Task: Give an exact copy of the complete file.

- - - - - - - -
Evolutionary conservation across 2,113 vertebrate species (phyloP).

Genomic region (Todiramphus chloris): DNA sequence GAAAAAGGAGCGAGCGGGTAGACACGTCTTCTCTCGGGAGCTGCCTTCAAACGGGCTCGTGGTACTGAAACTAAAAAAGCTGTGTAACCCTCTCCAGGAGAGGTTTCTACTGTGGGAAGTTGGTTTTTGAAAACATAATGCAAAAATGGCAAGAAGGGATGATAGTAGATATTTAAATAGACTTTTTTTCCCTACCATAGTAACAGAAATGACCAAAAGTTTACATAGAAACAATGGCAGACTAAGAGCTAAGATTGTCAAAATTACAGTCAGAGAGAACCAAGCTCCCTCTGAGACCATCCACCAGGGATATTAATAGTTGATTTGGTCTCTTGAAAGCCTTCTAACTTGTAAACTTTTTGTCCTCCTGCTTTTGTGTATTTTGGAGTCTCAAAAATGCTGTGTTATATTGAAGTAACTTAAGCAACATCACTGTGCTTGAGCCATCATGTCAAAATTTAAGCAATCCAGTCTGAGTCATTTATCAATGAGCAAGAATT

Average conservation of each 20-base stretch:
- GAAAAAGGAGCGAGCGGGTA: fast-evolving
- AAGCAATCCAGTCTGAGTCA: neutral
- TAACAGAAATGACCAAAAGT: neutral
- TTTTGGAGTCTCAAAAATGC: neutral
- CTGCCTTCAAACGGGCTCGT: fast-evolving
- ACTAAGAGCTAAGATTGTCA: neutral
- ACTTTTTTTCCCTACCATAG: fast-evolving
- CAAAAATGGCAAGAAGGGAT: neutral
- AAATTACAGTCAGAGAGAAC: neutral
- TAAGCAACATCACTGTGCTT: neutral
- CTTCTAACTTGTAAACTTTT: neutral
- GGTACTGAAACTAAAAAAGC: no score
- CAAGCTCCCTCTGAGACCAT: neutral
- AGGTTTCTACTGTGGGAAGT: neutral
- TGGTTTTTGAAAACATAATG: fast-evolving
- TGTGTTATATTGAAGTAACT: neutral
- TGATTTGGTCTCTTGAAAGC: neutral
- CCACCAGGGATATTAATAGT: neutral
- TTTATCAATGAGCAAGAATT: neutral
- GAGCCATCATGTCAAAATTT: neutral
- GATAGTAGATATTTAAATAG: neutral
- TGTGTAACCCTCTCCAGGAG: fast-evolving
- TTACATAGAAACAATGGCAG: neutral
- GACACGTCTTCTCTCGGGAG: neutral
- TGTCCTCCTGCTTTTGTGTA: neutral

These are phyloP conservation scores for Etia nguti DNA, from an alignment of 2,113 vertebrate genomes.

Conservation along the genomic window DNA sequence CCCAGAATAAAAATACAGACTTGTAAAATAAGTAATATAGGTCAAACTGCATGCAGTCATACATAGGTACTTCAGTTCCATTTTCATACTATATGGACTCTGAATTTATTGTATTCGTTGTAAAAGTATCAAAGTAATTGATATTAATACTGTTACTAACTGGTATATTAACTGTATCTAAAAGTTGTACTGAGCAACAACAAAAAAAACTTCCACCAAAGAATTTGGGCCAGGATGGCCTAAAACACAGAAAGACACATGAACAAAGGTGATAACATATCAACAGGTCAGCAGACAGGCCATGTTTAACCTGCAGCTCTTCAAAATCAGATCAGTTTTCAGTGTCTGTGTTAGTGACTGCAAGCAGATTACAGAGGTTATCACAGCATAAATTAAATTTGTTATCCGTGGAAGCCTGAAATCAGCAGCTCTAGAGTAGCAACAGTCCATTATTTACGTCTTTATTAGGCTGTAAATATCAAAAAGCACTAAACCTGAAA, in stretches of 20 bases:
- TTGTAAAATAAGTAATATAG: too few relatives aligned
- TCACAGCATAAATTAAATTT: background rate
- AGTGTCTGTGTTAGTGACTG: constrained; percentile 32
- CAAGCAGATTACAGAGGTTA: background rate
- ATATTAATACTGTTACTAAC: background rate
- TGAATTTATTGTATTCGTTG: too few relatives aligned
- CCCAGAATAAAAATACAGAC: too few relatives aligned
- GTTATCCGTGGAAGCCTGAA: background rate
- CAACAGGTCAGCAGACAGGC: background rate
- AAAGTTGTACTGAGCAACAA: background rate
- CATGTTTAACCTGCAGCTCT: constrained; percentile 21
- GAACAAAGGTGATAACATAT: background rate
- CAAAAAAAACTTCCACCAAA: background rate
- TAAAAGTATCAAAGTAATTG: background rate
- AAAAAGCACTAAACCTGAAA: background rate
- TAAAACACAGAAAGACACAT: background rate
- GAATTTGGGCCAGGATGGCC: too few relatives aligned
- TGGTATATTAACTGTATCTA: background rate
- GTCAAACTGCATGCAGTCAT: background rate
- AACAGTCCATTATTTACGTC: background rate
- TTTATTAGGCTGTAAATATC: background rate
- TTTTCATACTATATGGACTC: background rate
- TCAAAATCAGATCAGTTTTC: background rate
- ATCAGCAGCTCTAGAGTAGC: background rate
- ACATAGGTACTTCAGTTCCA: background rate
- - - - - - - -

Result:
Evolutionary conservation across 2,113 vertebrate species (phyloP).

Genomic region (Todiramphus chloris): DNA sequence GAAAAAGGAGCGAGCGGGTAGACACGTCTTCTCTCGGGAGCTGCCTTCAAACGGGCTCGTGGTACTGAAACTAAAAAAGCTGTGTAACCCTCTCCAGGAGAGGTTTCTACTGTGGGAAGTTGGTTTTTGAAAACATAATGCAAAAATGGCAAGAAGGGATGATAGTAGATATTTAAATAGACTTTTTTTCCCTACCATAGTAACAGAAATGACCAAAAGTTTACATAGAAACAATGGCAGACTAAGAGCTAAGATTGTCAAAATTACAGTCAGAGAGAACCAAGCTCCCTCTGAGACCATCCACCAGGGATATTAATAGTTGATTTGGTCTCTTGAAAGCCTTCTAACTTGTAAACTTTTTGTCCTCCTGCTTTTGTGTATTTTGGAGTCTCAAAAATGCTGTGTTATATTGAAGTAACTTAAGCAACATCACTGTGCTTGAGCCATCATGTCAAAATTTAAGCAATCCAGTCTGAGTCATTTATCAATGAGCAAGAATT

Average conservation of each 20-base stretch:
- GAAAAAGGAGCGAGCGGGTA: fast-evolving
- AAGCAATCCAGTCTGAGTCA: neutral
- TAACAGAAATGACCAAAAGT: neutral
- TTTTGGAGTCTCAAAAATGC: neutral
- CTGCCTTCAAACGGGCTCGT: fast-evolving
- ACTAAGAGCTAAGATTGTCA: neutral
- ACTTTTTTTCCCTACCATAG: fast-evolving
- CAAAAATGGCAAGAAGGGAT: neutral
- AAATTACAGTCAGAGAGAAC: neutral
- TAAGCAACATCACTGTGCTT: neutral
- CTTCTAACTTGTAAACTTTT: neutral
- GGTACTGAAACTAAAAAAGC: no score
- CAAGCTCCCTCTGAGACCAT: neutral
- AGGTTTCTACTGTGGGAAGT: neutral
- TGGTTTTTGAAAACATAATG: fast-evolving
- TGTGTTATATTGAAGTAACT: neutral
- TGATTTGGTCTCTTGAAAGC: neutral
- CCACCAGGGATATTAATAGT: neutral
- TTTATCAATGAGCAAGAATT: neutral
- GAGCCATCATGTCAAAATTT: neutral
- GATAGTAGATATTTAAATAG: neutral
- TGTGTAACCCTCTCCAGGAG: fast-evolving
- TTACATAGAAACAATGGCAG: neutral
- GACACGTCTTCTCTCGGGAG: neutral
- TGTCCTCCTGCTTTTGTGTA: neutral

These are phyloP conservation scores for Etia nguti DNA, from an alignment of 2,113 vertebrate genomes.

Conservation along the genomic window DNA sequence CCCAGAATAAAAATACAGACTTGTAAAATAAGTAATATAGGTCAAACTGCATGCAGTCATACATAGGTACTTCAGTTCCATTTTCATACTATATGGACTCTGAATTTATTGTATTCGTTGTAAAAGTATCAAAGTAATTGATATTAATACTGTTACTAACTGGTATATTAACTGTATCTAAAAGTTGTACTGAGCAACAACAAAAAAAACTTCCACCAAAGAATTTGGGCCAGGATGGCCTAAAACACAGAAAGACACATGAACAAAGGTGATAACATATCAACAGGTCAGCAGACAGGCCATGTTTAACCTGCAGCTCTTCAAAATCAGATCAGTTTTCAGTGTCTGTGTTAGTGACTGCAAGCAGATTACAGAGGTTATCACAGCATAAATTAAATTTGTTATCCGTGGAAGCCTGAAATCAGCAGCTCTAGAGTAGCAACAGTCCATTATTTACGTCTTTATTAGGCTGTAAATATCAAAAAGCACTAAACCTGAAA, in stretches of 20 bases:
- TTGTAAAATAAGTAATATAG: too few relatives aligned
- TCACAGCATAAATTAAATTT: background rate
- AGTGTCTGTGTTAGTGACTG: constrained; percentile 32
- CAAGCAGATTACAGAGGTTA: background rate
- ATATTAATACTGTTACTAAC: background rate
- TGAATTTATTGTATTCGTTG: too few relatives aligned
- CCCAGAATAAAAATACAGAC: too few relatives aligned
- GTTATCCGTGGAAGCCTGAA: background rate
- CAACAGGTCAGCAGACAGGC: background rate
- AAAGTTGTACTGAGCAACAA: background rate
- CATGTTTAACCTGCAGCTCT: constrained; percentile 21
- GAACAAAGGTGATAACATAT: background rate
- CAAAAAAAACTTCCACCAAA: background rate
- TAAAAGTATCAAAGTAATTG: background rate
- AAAAAGCACTAAACCTGAAA: background rate
- TAAAACACAGAAAGACACAT: background rate
- GAATTTGGGCCAGGATGGCC: too few relatives aligned
- TGGTATATTAACTGTATCTA: background rate
- GTCAAACTGCATGCAGTCAT: background rate
- AACAGTCCATTATTTACGTC: background rate
- TTTATTAGGCTGTAAATATC: background rate
- TTTTCATACTATATGGACTC: background rate
- TCAAAATCAGATCAGTTTTC: background rate
- ATCAGCAGCTCTAGAGTAGC: background rate
- ACATAGGTACTTCAGTTCCA: background rate